Wonder what year Richard Hatch thinks it is.
Just saying, because the inaugural Survivor winner thinks he was sentenced to more than four years in prison because he's gay.
The convicted income-tax evader, who was busted for not giving Uncle Sam his due of that $1 million grand prize, continued to maintain his innocence Tuesday on Today, telling Matt Lauer that he faced discrimination from both the prosecutor and judge during his 2006 trial.
"I know, without question, that there are personal issues involved for the prosecutor—I don't know why," Hatch said, as the ankle-monitor-wearing felon and Lauer toodled around his sister's Newport, R.I., home, where he's serving out the rest of his 51-month sentence on house arrest.
"The prosecutorial misconduct has been egregious," he said. Hatch also reiterated his issues with the judge, who, according to Hatch, refused to let members of the jury be questioned about their feelings toward homosexuals.
When asked whether he really meant to suggest that he got prison time because he was a gay reality-TV star, Hatch answered in no uncertain terms.
"I didn't mean to allude to it," he said. "I meant to state that definitively. Yeah, I do, I do believe that. I don't think you or anyone else could deny that we as homosexuals face discrimination. "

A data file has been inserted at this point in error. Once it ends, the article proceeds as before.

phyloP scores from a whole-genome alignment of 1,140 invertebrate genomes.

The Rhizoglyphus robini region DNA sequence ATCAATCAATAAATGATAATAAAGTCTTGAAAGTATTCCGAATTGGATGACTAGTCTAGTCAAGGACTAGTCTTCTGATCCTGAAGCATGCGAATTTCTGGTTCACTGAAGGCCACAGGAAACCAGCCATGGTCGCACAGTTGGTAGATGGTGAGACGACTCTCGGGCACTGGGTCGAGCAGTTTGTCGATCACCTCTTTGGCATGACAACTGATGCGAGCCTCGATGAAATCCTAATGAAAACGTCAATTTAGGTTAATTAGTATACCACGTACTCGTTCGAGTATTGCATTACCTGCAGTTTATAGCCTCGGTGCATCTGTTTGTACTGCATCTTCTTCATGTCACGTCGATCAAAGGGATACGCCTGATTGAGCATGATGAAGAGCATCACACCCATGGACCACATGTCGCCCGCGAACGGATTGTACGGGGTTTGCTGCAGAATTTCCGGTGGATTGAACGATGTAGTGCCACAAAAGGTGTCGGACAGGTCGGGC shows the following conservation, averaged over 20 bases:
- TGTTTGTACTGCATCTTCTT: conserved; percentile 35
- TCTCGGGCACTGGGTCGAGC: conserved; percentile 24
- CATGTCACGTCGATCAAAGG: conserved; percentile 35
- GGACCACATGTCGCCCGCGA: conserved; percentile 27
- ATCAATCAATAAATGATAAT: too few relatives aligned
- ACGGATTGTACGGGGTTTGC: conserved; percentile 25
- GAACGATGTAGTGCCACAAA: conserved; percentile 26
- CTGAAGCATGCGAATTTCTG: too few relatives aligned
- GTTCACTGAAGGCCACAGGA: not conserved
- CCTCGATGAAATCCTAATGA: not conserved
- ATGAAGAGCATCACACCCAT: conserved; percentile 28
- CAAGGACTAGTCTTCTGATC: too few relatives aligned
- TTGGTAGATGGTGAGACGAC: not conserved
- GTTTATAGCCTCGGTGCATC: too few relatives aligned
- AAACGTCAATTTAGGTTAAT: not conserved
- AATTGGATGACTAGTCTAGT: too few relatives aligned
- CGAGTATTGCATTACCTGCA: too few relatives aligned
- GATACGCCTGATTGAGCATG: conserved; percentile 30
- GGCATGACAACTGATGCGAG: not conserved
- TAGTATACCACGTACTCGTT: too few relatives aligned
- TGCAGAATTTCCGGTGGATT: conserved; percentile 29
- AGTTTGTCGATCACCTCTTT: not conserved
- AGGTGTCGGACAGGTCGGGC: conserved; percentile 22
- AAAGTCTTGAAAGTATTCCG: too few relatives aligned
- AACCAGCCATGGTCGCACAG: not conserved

Well yeah, sometimes, but...
Before he was sentenced he was in fact convicted of failing to pay taxes on nearly $1.5 million in winnings/earnings (including the Survivor prize) and could have ended up behind bars for 13 years.
So theoretically, he caught a break.
Not that Hatch will ever see it that way, though. Not only does he maintain his innocence of any wrongdoing, the former corporate trainer and real-estate agent claims that he is "financially devastated."
"Imagine the financial devastation," he told Lauer. "To have been removed from your family for the past four years, taken away from any opportunity to make a dime."
The latest pair of indignities he's had to face: In April, a judge wouldn't allow him to make plans to move to Argentina with his husband, and last month he was denied the opportunity to participate in a 10th-anniversary Survivor special in Samoa.
"I'll let the facts speak for themselves," Hatch said. "It's not me playing the system. That's what I said in the beginning, that I didn't think of life after Survivor as a game. I'm not out to play anything."
Hatch may say he's innocent, but a conviction in a court of law is enough to land him in our Guilty Gallery.